How To Get The Six-pack Abs

6 Second Abs. 8 Minute Abs. Abs of Steel.

There are few things in the weight loss industry that are more annoying than the infomercials selling machines to give you a flat stomach or six-pack.

To look like those infomercial models takes a lot more than using the latest ab machine (they don't work and may actually cause harm). It takes a long-term commitment to careful diet and nutrition, resistance/strength training, and other forms of fat-loss exercise - in other words it's hard work.

This article may be very disappointing to some. It is the truth. If you want nice abs you are aiming for an entire body transformation.

How do I get my abs of steel?

Have you ever seen anyone with well-defined abs who also had fat thighs, "man boobs" or flabby hips? The chances are you haven't.

That's because it's near impossible to achieve localized fat loss.

The body tends to burn fat from all over the place, and generally you have no control over which body part will slim down first.

  • Lower Overall Body Fat

    To see the abs you've got to burn the fat first. Generally you have to get your whole body to <= 10% body fat (men) or <=14% body fat (women) before you start seeing any definition. Coupled with the regular resistance training to build and define the abdominal muscles.
  • Train the Abdominals

    To burn more fat you need to increase cardiovascular exercise. Abs can be trained like every other muscle (e.g. twice a week). Also note that our muscular structure is individual - that is why some can only get a '4-pack', while others show off an '8-pack'.

Should I do hundreds of crunches?

Any muscle definition in the body comes from the right nutrition, and the right mix of cardio and weight training. Repetitive abdominal exercise will give you great endurance, but probably won't give you that washboard you're wanting.

Here are some basic rules for transformation.

  1. Eat about 15-20% below your calorie maintenance level
  2. Spread your calories into 5-6 small meals instead of 2-3 big ones.
  3. Eat a source of complete, high quality protein with each meal.
  4. Choose natural, complex carbs such as vegetables, oatmeal, yams, potatoes, brown rice and whole grains. Start with at least 50% of your calories from complex carbs and reduce carbs slightly (esp. late in the day) if you are not losing fat.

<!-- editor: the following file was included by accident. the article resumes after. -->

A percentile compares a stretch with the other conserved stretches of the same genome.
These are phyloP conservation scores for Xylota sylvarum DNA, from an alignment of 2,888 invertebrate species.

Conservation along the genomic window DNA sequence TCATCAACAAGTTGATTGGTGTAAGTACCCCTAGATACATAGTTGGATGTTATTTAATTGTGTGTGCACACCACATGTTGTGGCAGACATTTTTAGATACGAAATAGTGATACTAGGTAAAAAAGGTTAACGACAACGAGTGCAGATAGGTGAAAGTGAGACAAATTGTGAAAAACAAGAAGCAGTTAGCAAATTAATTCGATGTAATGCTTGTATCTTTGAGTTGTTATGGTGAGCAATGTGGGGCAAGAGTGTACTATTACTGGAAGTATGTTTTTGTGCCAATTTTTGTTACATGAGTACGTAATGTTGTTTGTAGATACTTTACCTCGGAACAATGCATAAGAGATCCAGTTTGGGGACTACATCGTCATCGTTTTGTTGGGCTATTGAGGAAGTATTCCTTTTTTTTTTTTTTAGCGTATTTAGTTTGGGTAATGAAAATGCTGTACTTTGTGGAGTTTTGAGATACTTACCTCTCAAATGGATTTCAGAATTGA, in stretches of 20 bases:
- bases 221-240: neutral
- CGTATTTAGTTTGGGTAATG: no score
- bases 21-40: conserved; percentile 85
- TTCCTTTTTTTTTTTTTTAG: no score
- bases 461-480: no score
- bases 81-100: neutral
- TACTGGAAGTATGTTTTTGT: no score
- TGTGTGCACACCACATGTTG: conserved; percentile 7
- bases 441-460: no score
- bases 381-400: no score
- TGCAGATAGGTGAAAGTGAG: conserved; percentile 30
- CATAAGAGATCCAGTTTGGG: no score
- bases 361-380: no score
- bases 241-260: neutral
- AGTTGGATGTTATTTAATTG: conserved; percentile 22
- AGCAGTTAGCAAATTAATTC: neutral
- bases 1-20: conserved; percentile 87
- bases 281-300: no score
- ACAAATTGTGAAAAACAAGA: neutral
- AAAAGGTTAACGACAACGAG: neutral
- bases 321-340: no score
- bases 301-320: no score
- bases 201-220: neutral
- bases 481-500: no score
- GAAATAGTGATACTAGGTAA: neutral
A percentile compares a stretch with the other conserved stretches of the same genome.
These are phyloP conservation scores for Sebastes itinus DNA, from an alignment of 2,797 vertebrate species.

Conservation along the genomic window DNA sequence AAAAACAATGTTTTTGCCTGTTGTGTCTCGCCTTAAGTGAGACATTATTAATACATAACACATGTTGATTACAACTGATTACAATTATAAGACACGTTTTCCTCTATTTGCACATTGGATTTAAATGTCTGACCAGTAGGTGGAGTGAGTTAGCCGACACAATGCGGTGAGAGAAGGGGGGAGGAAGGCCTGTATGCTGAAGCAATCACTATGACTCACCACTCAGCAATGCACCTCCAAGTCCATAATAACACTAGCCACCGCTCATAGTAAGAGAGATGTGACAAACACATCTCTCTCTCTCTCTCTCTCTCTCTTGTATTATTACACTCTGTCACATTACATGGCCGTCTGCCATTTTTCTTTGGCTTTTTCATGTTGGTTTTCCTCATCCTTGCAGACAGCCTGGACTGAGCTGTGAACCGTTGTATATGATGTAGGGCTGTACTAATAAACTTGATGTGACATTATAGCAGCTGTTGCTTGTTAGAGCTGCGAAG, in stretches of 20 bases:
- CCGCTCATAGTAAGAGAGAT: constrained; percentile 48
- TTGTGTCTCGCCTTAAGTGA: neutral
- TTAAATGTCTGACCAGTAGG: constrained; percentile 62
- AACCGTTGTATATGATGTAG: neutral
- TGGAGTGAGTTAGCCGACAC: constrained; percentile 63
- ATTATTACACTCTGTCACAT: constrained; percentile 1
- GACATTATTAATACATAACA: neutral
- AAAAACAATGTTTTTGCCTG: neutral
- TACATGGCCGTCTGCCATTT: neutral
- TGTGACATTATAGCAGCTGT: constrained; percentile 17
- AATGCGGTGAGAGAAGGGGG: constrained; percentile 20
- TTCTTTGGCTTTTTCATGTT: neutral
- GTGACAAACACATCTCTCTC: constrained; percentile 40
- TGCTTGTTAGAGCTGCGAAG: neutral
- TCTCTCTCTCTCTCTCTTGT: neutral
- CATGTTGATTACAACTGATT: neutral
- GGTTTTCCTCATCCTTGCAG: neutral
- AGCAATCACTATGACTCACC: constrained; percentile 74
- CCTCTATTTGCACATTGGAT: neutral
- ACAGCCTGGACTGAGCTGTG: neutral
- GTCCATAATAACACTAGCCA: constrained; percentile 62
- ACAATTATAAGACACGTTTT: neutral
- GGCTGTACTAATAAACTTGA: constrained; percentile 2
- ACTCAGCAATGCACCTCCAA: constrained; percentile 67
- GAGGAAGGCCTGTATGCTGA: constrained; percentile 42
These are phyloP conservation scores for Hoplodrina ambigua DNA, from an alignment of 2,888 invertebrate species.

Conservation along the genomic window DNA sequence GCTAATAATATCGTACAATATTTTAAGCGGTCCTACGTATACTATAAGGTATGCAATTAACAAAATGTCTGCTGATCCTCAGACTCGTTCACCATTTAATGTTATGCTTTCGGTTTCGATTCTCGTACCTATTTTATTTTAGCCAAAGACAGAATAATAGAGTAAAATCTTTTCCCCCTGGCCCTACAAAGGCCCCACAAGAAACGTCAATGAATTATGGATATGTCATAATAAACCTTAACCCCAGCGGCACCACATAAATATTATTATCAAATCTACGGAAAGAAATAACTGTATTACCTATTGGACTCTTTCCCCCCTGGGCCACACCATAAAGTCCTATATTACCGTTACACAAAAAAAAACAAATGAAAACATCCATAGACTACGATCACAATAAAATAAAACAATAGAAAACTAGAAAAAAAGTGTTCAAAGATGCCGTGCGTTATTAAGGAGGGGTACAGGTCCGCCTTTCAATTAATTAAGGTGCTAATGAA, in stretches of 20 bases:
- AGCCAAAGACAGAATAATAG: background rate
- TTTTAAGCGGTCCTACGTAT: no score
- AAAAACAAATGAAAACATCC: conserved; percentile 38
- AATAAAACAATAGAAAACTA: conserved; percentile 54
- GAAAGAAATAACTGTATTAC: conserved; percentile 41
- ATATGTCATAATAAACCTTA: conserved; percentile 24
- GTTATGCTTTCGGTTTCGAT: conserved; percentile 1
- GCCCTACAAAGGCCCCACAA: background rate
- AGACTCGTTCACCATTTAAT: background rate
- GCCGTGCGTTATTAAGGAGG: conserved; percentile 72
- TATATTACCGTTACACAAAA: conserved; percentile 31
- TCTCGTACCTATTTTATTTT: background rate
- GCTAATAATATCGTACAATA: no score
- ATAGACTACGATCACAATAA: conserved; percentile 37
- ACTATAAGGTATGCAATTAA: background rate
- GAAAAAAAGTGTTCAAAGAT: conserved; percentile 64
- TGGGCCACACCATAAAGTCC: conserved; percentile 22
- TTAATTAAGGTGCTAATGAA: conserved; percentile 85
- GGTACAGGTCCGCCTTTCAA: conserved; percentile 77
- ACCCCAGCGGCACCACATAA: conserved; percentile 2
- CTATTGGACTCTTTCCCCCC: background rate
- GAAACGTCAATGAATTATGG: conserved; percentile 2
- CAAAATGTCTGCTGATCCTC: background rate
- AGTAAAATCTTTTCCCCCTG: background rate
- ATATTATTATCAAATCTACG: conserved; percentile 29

5. Avoid refined, simple carbs that contain white flour or white sugar.
  6. Keep total fats low and saturated fats low. Aim for only 15-20% of your total calories from fat. A little bit of "good fat" like flax oil is better than a no fat diet.
  7. Drink plenty of water – a gallon is a good goal to shoot for if you are physically active.

Ab Exercises

There are 3 main abdominal regions that should be worked:

Upper Abs
Basic crunch, Swiss ball crunch, Decline crunch, Bench crunch, Cable crunch

Lower Abs
Reverse crunch, Hip up, Reverse Decline crunch, Hanging Leg Raises, Swiss ball leg lift

Side crunch, Cross crunch, Swiss ball side crunch, Decline twist, Twisting Cable crunch.

Tip: When working the abs, suck your stomach in (imagine pulling your navel towards your back) and concentrate on feeling your stomach muscles being worked. It is very easy to use bad form and end up working the hip flexors.

Ab Programs

The most popular abs program available is The Truth About Six Pack Abs by Mike Geary.

This program ignores conventional long cardio routines, favoring more intense body weight exercises that provide more of a metabolic response - leading to more fat loss.


  • Labre, M. P. (2005). The male body ideal: Perspectives of readers and non-readers of fitness magazines. Journal of Men's Health and Gender, 2(2), 223-229. Link
  • Demont, R. G., Lephart, S. M., Giraldo, J. L., Giannantonio, F. P., Yuktanandana, P., & Fu, F. H. (1999). Comparison of two abdominal training devices with an abdominal crunch using strength and EMG measurements. The Journal of sports medicine and physical fitness, 39(3), 253-258. Link
  • Sands, W. A., & McNEAL, J. R. (2002). A kinematic comparison of four abdominal training devices and a traditional abdominal crunch. The Journal of Strength & Conditioning Research, 16(1), 135-141 Link
Last Updated 31 December 2014